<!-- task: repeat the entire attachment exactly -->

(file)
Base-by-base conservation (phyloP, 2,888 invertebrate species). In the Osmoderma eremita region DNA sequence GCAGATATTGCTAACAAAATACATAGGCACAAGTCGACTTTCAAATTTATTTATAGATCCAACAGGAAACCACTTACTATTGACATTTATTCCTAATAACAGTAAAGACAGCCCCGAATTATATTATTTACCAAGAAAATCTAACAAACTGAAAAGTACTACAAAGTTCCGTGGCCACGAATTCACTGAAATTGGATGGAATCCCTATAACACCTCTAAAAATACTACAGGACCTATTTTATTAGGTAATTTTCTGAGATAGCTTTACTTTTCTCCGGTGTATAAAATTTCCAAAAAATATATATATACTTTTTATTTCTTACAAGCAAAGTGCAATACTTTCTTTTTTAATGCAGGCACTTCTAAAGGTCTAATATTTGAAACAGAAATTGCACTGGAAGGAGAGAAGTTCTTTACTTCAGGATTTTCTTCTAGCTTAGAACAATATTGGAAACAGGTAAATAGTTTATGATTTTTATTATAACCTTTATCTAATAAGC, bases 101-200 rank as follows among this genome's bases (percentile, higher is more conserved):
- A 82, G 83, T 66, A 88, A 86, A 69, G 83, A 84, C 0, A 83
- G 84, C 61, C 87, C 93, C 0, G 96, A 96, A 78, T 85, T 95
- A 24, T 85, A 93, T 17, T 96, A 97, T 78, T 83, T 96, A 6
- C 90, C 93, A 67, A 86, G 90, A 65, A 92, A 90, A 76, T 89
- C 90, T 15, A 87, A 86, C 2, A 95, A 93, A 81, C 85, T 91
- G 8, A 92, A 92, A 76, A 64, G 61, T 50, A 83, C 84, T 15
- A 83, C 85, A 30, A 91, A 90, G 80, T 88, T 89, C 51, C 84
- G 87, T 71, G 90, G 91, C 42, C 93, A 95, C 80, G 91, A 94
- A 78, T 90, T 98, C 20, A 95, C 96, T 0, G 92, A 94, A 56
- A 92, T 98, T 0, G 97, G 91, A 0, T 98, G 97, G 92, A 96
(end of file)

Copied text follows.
Base-by-base conservation (phyloP, 2,888 invertebrate species). In the Osmoderma eremita region DNA sequence GCAGATATTGCTAACAAAATACATAGGCACAAGTCGACTTTCAAATTTATTTATAGATCCAACAGGAAACCACTTACTATTGACATTTATTCCTAATAACAGTAAAGACAGCCCCGAATTATATTATTTACCAAGAAAATCTAACAAACTGAAAAGTACTACAAAGTTCCGTGGCCACGAATTCACTGAAATTGGATGGAATCCCTATAACACCTCTAAAAATACTACAGGACCTATTTTATTAGGTAATTTTCTGAGATAGCTTTACTTTTCTCCGGTGTATAAAATTTCCAAAAAATATATATATACTTTTTATTTCTTACAAGCAAAGTGCAATACTTTCTTTTTTAATGCAGGCACTTCTAAAGGTCTAATATTTGAAACAGAAATTGCACTGGAAGGAGAGAAGTTCTTTACTTCAGGATTTTCTTCTAGCTTAGAACAATATTGGAAACAGGTAAATAGTTTATGATTTTTATTATAACCTTTATCTAATAAGC, bases 101-200 rank as follows among this genome's bases (percentile, higher is more conserved):
- A 82, G 83, T 66, A 88, A 86, A 69, G 83, A 84, C 0, A 83
- G 84, C 61, C 87, C 93, C 0, G 96, A 96, A 78, T 85, T 95
- A 24, T 85, A 93, T 17, T 96, A 97, T 78, T 83, T 96, A 6
- C 90, C 93, A 67, A 86, G 90, A 65, A 92, A 90, A 76, T 89
- C 90, T 15, A 87, A 86, C 2, A 95, A 93, A 81, C 85, T 91
- G 8, A 92, A 92, A 76, A 64, G 61, T 50, A 83, C 84, T 15
- A 83, C 85, A 30, A 91, A 90, G 80, T 88, T 89, C 51, C 84
- G 87, T 71, G 90, G 91, C 42, C 93, A 95, C 80, G 91, A 94
- A 78, T 90, T 98, C 20, A 95, C 96, T 0, G 92, A 94, A 56
- A 92, T 98, T 0, G 97, G 91, A 0, T 98, G 97, G 92, A 96